One look at the 10 captains in the IPL offers pointers as to how team owners have gone about the job of finding the best men to lead their side. IPL may be fun to watch from beyond the boundary, but for team owners who have sunk in mega bucks, especially the two new teams, there is a lot at stake.

With MS Dhoni quitting the captaincy of CSK just a couple days ahead of the tournament, flamboyant Ravindra Jadeja is now entrusted with a huge responsibility of leading one of the most successful teams of the IPL. The leading all-rounder has been consistently proving his mettle in all aspects and forms of cricket; and now he faces the challenge of filling the gap left by legendary MS Dhoni.

At the same time, Rishabh Pant, the Delhi Capitals captain has been getting better and better each day. When Pant grabbed captaincy last year after Shreyas Iyer was ruled out initially due to injury, there were doubts. Today, Pant is undoubtedly the most daring and destructive batsman, across all formats. His keeping skills have improved very well and he knows what leadership is. He is definitely an India captaincy material for the future.

There are many more interesting captains in the mix. Rohit Sharma, whose success in white-ball cricket has been phenomenal, will lead the Mumbai Indians with the added advantage of playing "at home." However, the way team compositions have changed, it will take some time for fans to get used to it. As the Team India captain, Rohit knows his fitness will be watched closely. The T20 format is not easy, more so when someone like Rohit has been dealing with a few niggles.

Kolkata Knight Riders did the right thing in picking Shreyas Iyer as captain. The Mumbaikar has shown what it is to score well and impress selectors. For far too long, he has been made to feel like a person who is a replacement. If Shreyas can lead with flourish this time, he is bound to get noticed further.

The other day, Ravi Shastri, now back as a TV commentator, though in Hindi, spoke of how the IPL makes players super fit. He also hinted how captains will be looked at closely as India will be playing two major assignments in 2022 and 2023 — the ICC T20 and ODI World Cup. Given Rohit's frequent breakdowns like an old jalopy, Shreyas and KL Rahul (who leads the Lucknow side) will be watched closely. Playing for India and scoring runs is very different from doing well for a new IPL team. Rahul knows it, and so do Mayank Agarwal who heads the Punjab side and Hardik Pandya, captain of the Gujarat franchise.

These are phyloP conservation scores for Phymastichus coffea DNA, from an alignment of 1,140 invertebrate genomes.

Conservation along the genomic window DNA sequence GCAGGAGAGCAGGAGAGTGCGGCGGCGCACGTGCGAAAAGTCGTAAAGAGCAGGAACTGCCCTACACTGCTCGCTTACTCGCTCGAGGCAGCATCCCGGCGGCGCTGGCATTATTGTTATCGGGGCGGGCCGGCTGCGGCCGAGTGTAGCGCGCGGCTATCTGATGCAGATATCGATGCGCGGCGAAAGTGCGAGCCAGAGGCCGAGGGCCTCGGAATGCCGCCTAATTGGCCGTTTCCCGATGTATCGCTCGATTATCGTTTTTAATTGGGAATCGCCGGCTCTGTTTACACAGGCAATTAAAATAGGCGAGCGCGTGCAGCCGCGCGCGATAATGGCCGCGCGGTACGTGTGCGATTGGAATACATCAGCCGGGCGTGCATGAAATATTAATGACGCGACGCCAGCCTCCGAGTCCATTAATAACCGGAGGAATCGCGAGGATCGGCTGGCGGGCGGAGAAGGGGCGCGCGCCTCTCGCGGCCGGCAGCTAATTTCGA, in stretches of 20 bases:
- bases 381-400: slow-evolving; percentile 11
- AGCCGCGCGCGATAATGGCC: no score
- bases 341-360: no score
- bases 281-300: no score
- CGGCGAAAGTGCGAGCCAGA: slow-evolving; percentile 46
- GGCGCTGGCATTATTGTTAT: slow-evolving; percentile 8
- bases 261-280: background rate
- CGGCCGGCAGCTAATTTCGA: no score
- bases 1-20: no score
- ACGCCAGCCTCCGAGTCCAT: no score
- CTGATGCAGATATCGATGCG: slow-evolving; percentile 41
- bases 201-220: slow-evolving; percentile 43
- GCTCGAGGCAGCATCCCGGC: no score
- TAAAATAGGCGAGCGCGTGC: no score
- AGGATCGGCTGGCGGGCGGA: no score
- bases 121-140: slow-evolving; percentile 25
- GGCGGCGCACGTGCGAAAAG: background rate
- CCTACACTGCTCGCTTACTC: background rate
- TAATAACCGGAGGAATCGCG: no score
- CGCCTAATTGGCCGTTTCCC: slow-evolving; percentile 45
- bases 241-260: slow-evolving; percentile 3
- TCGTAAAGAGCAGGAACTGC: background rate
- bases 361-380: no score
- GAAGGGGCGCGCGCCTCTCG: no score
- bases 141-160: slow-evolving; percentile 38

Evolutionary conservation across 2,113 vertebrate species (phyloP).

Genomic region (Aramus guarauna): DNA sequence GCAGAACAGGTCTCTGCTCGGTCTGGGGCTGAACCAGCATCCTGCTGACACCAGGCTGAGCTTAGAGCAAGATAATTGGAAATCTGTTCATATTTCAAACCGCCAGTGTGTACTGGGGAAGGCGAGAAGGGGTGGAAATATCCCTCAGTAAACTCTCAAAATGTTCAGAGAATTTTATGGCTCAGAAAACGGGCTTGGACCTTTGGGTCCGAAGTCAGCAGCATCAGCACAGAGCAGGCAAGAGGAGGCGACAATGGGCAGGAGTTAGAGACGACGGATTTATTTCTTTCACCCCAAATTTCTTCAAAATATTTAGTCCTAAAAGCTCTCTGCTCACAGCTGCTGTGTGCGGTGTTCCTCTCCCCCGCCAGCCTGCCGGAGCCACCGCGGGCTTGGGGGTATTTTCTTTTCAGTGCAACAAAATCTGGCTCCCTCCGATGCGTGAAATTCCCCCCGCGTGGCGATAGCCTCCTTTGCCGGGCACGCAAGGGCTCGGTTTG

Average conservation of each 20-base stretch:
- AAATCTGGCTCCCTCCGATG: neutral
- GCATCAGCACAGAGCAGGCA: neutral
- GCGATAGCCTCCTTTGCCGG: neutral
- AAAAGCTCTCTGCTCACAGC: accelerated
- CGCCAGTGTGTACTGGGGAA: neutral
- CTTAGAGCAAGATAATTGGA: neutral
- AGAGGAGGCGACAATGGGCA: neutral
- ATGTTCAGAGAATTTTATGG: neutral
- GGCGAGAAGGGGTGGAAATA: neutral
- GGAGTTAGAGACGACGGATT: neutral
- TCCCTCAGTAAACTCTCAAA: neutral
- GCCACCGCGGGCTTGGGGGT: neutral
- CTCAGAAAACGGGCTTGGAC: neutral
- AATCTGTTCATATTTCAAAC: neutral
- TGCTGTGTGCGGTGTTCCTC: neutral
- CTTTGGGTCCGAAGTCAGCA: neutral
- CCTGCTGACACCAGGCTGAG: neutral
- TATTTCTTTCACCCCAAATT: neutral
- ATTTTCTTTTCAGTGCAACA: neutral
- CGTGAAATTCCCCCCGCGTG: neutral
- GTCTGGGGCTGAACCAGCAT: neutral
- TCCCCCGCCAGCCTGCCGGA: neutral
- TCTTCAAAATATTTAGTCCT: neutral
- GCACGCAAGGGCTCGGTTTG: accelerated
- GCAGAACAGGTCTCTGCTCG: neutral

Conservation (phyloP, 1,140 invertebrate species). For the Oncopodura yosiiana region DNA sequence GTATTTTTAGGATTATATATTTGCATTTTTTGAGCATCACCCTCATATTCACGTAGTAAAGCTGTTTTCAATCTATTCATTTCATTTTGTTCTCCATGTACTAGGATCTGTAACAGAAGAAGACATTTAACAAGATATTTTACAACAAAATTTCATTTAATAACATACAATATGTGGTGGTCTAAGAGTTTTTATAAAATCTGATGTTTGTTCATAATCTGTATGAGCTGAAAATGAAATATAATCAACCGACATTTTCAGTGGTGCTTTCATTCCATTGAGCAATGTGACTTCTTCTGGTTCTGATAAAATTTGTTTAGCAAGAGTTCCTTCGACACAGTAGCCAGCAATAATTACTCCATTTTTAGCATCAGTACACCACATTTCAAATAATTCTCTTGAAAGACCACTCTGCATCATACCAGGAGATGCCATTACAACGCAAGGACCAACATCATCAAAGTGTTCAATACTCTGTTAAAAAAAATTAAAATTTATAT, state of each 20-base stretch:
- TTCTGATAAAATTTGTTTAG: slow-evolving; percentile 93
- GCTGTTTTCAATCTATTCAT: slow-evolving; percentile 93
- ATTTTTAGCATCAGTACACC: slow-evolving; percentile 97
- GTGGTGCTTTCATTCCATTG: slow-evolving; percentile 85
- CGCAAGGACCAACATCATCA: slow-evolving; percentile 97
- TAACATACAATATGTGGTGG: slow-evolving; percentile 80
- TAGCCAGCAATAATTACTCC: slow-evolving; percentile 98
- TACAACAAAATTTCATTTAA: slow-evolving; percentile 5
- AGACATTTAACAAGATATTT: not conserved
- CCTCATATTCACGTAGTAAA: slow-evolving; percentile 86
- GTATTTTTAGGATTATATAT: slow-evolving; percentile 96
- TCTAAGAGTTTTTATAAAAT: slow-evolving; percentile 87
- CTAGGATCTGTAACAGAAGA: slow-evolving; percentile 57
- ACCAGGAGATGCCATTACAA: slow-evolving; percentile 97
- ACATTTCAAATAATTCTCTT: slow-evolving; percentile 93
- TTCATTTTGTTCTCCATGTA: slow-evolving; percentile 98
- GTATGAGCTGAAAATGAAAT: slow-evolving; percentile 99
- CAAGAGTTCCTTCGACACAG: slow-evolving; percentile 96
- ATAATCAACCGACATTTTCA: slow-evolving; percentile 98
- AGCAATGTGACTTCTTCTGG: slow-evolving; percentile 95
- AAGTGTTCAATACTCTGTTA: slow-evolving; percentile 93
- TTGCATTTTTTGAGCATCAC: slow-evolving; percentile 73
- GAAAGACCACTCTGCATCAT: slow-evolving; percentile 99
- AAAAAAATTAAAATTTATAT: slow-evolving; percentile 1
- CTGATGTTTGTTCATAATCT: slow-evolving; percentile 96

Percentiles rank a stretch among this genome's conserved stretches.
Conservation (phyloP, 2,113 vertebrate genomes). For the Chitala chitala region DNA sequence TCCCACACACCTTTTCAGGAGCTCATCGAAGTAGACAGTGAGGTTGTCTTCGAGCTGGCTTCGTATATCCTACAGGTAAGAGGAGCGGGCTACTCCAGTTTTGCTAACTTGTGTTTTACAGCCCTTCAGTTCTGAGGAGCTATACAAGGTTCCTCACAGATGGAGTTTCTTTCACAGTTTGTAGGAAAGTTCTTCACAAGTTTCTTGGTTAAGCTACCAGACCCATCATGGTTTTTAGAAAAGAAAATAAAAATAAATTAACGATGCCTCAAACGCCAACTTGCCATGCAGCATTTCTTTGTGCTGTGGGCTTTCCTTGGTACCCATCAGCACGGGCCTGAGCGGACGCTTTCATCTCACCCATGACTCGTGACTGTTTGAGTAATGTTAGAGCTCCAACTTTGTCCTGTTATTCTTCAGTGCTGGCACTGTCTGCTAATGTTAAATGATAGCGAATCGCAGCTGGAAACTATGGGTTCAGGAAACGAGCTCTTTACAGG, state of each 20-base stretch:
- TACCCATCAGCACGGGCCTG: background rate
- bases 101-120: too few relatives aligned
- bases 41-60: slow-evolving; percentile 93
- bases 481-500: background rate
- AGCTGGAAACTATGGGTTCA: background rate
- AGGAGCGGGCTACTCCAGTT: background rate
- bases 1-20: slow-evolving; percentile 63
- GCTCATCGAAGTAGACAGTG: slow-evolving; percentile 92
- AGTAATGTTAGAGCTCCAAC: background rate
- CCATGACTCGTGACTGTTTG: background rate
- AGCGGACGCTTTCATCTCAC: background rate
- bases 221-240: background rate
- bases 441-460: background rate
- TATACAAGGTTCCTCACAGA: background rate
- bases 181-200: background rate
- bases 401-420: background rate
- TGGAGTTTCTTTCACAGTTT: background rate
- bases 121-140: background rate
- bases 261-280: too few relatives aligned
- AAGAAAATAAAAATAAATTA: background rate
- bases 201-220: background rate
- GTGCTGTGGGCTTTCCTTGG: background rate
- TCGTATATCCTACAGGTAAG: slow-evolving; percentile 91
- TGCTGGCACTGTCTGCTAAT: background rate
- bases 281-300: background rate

One obvious skipper name missing is that of King Virat Kohli. With the former India captain opting for nirvana, he will be playing for Royal Challengers Bangalore as a pure batsman under Faf du Plessis. Kohli has scored 6,283 runs in the IPL. Fans are dying to see the old Kohli light up the arena again.

When the IPL was conceived in 2008, there were doubts. Today, the IPL is a multi-billion-dollar brand which attracts attention, arouses interest and instills desire in even those not playing the sport. The business side of the IPL is an altogether different cup of tea. Yet, for all those who deal with endorsements, advertisements, sponsorships and so on, the IPL has stayed recession-proof.

The common man like you and me can crib about rising petrol prices and gas cylinder price hike. In the IPL, there is no such scope for complaint. As a sport, it brings joy to billions of fans. It is as much a test of endurance and skill as it is of innovation and strategies. For Indians at large who have been through all types of traumas over the last two years of the pandemic, the IPL will result in good adrenaline flow. The best players from the world will figure in a league which has risen like the phoenix. Fasten your seat belt and relax.

Views expressed are personal